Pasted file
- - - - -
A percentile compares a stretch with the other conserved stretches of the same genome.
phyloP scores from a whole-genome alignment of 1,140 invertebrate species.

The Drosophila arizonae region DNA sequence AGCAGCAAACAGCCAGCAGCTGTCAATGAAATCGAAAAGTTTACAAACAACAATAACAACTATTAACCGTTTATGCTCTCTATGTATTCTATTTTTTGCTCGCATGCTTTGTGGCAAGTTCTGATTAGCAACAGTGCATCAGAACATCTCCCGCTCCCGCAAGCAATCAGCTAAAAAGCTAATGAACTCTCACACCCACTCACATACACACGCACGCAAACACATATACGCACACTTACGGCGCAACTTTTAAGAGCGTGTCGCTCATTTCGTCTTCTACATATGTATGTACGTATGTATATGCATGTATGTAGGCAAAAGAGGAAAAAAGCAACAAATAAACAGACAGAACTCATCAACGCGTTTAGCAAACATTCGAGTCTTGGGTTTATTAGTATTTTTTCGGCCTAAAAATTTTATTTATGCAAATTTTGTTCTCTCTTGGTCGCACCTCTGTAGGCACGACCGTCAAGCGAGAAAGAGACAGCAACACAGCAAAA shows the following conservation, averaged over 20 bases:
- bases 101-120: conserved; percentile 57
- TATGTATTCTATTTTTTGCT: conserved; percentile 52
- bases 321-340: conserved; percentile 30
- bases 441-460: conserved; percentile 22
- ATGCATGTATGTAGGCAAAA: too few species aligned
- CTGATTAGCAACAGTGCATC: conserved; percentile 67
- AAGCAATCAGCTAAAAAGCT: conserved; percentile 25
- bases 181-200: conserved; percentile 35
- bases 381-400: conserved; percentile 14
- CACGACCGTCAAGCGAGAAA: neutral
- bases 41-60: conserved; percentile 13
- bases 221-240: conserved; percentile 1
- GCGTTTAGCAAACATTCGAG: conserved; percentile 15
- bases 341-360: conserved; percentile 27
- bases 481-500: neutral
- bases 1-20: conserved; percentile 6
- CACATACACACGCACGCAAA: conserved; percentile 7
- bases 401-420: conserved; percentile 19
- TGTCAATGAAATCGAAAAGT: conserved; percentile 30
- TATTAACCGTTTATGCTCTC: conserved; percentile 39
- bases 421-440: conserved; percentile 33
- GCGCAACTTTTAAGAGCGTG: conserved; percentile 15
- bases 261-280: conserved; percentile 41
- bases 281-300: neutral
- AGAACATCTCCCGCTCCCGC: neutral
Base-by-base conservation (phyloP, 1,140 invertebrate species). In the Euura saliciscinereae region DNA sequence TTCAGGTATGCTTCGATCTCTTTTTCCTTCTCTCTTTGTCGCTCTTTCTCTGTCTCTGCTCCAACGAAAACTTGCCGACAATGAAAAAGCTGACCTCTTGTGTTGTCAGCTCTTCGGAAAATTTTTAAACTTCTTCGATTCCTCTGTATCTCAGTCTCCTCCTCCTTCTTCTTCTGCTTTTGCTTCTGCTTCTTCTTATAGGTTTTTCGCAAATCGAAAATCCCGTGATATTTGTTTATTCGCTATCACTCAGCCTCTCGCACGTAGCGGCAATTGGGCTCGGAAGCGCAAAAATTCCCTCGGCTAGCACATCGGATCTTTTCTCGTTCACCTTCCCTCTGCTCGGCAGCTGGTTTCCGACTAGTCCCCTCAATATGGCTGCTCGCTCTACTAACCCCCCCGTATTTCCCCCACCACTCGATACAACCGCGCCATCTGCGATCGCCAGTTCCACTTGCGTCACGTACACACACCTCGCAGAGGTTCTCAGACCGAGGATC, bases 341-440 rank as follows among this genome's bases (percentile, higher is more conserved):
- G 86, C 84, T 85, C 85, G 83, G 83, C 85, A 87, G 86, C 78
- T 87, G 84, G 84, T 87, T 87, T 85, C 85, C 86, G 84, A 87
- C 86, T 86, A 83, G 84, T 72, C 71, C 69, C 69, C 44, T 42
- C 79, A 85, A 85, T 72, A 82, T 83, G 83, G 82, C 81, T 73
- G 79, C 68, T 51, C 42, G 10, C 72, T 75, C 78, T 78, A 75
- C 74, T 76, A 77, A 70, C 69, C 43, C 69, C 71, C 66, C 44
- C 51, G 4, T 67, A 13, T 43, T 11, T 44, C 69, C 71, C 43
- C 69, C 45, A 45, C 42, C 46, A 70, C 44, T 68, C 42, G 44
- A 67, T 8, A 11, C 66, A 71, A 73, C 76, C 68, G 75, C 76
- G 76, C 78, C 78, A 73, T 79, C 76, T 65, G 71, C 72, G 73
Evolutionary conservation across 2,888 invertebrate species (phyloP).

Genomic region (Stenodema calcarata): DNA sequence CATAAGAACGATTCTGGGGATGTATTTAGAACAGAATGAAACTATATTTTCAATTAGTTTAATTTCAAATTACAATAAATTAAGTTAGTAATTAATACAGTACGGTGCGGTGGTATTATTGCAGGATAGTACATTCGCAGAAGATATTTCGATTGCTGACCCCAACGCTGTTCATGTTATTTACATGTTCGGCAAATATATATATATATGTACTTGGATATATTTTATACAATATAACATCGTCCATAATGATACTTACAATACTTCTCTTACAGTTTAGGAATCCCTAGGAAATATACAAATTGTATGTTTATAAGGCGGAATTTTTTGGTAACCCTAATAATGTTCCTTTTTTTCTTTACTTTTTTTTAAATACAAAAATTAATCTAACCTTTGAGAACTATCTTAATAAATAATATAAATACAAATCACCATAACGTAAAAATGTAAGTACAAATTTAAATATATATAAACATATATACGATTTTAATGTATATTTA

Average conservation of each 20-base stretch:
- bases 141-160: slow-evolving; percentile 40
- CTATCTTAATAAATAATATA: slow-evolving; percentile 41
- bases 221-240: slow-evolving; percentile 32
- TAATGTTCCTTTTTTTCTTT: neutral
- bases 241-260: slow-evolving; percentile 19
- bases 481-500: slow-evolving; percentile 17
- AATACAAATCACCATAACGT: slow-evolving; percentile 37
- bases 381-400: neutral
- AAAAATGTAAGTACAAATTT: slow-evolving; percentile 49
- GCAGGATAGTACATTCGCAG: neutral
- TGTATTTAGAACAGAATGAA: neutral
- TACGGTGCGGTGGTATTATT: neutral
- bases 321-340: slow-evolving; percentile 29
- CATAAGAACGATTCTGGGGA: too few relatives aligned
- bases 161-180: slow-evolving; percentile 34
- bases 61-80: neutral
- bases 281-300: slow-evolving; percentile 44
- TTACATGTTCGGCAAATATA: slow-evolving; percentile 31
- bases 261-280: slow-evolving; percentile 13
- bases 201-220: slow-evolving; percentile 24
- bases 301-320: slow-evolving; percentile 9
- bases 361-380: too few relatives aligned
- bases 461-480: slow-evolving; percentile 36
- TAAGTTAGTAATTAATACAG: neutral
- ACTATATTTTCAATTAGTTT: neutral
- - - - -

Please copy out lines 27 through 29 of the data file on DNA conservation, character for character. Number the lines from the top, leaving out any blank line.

- bases 281-300: neutral
- AGAACATCTCCCGCTCCCGC: neutral
Base-by-base conservation (phyloP, 1,140 invertebrate species). In the Euura saliciscinereae region DNA sequence TTCAGGTATGCTTCGATCTCTTTTTCCTTCTCTCTTTGTCGCTCTTTCTCTGTCTCTGCTCCAACGAAAACTTGCCGACAATGAAAAAGCTGACCTCTTGTGTTGTCAGCTCTTCGGAAAATTTTTAAACTTCTTCGATTCCTCTGTATCTCAGTCTCCTCCTCCTTCTTCTTCTGCTTTTGCTTCTGCTTCTTCTTATAGGTTTTTCGCAAATCGAAAATCCCGTGATATTTGTTTATTCGCTATCACTCAGCCTCTCGCACGTAGCGGCAATTGGGCTCGGAAGCGCAAAAATTCCCTCGGCTAGCACATCGGATCTTTTCTCGTTCACCTTCCCTCTGCTCGGCAGCTGGTTTCCGACTAGTCCCCTCAATATGGCTGCTCGCTCTACTAACCCCCCCGTATTTCCCCCACCACTCGATACAACCGCGCCATCTGCGATCGCCAGTTCCACTTGCGTCACGTACACACACCTCGCAGAGGTTCTCAGACCGAGGATC, bases 341-440 rank as follows among this genome's bases (percentile, higher is more conserved):